The Minister’s widely rumoured non-announcement was meant to be about ending DMO’s autonomy – such as it is – by bringing it back into the Department and by adding in two associate secretaries to build yet another layer of bureaucracy. Sir Humphrey Appleby would be proud. It is possible that the Minister was spooked into delaying the announcement because details had been leaked to ‘The Australian’ and he prefers to do things in his own time rather than be seen to be reacting to media pressure. A consequence was that some of his speech material seemed to be taken from that of Defence Procurement Minister Jason Clare, who subsequently covered some of the same ground twice. The proposed restructure is widely believed to be behind the sudden but not unexpected resignation – sorry, retirement – of Dr Stephen Gumley, head of DMO. His decision to ‘retire’ on the very same day as the announcement was made was described by a Government source as completely normal and unconnected to a rumoured extreme personality clash with Departmental Secretary and reputed micro-manager Dr Ian Watt.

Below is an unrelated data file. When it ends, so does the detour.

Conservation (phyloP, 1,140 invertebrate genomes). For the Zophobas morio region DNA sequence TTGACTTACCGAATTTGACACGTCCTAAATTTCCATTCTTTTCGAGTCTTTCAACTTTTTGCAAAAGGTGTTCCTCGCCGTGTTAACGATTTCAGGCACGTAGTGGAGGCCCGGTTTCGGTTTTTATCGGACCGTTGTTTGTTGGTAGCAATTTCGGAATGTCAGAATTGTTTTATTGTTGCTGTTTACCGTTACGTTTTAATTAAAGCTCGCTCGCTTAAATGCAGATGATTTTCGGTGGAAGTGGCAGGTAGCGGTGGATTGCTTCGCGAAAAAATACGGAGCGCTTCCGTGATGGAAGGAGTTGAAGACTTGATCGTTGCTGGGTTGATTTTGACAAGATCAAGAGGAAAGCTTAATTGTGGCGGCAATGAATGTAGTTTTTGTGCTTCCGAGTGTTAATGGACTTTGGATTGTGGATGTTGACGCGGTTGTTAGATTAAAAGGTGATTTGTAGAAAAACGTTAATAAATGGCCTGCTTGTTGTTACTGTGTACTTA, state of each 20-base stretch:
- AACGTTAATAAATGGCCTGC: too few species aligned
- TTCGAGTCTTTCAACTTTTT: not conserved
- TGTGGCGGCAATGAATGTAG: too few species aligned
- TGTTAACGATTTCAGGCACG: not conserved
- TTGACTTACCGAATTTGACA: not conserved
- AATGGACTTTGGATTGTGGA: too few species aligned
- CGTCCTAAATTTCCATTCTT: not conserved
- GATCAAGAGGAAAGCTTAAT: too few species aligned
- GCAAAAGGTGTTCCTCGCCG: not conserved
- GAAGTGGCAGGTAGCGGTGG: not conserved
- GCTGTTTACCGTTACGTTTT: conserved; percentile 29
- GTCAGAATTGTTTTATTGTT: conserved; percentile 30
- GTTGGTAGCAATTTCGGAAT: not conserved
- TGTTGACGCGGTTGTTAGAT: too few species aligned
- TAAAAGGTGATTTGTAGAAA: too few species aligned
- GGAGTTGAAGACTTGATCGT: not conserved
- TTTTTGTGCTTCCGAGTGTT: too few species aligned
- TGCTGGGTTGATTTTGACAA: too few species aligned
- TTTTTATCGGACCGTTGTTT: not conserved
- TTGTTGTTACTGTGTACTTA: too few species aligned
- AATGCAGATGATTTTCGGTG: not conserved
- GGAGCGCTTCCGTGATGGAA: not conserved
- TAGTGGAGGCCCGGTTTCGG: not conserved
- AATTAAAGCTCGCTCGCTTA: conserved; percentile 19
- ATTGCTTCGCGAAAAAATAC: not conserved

Defence Procurement Minister Jason Clare.

The Minister reinforced his credentials with industry by pointing out that he has managed to visit more than 40 companies during his tenure so far. He went on to explain that he is focused on reform with the intention of reducing project delay. The average slippage on major projects is that they come in 20% behind schedule, which apparently is better than that achieved in the US and UK.

The Minister touched on mechanisms that will give the Government early warnings when projects are encountering difficulties and repeated the importance of addressing problems as early in the process as possible. He also sent a mild shudder through the industry audience by announcing that in future whenever the Department makes a submission for new equipment it will need to explain why an off-the-shelf purchase is not the way to go. Nevertheless, if applied sensibly, this mechanism might help eliminate, or at least reduce, instances of gold plating.

He made favourable mention of two particular Australian projects: the Thales Bushmaster and also the ANZAC ASMD Project that according to comments has been an outstanding success. Thales will be hoping that the Minister’s positive words auger well for their offering for LAND 121 Phase 4 and that the nonsense of Australia’s wasteful participation in the serially delayed US JLTV programme will be mercifully terminated.

There was also good news for Australian SMEs. From now on the ceiling requiring bidders to produce an Australian industry capability plan will be reduced from $50 million to $20 million. Even more importantly, the industry commitments made by Primes will now become mandatory and verifiable – an improvement on the existing loose system of best intentions.

Dr Watt and Dr Gumley.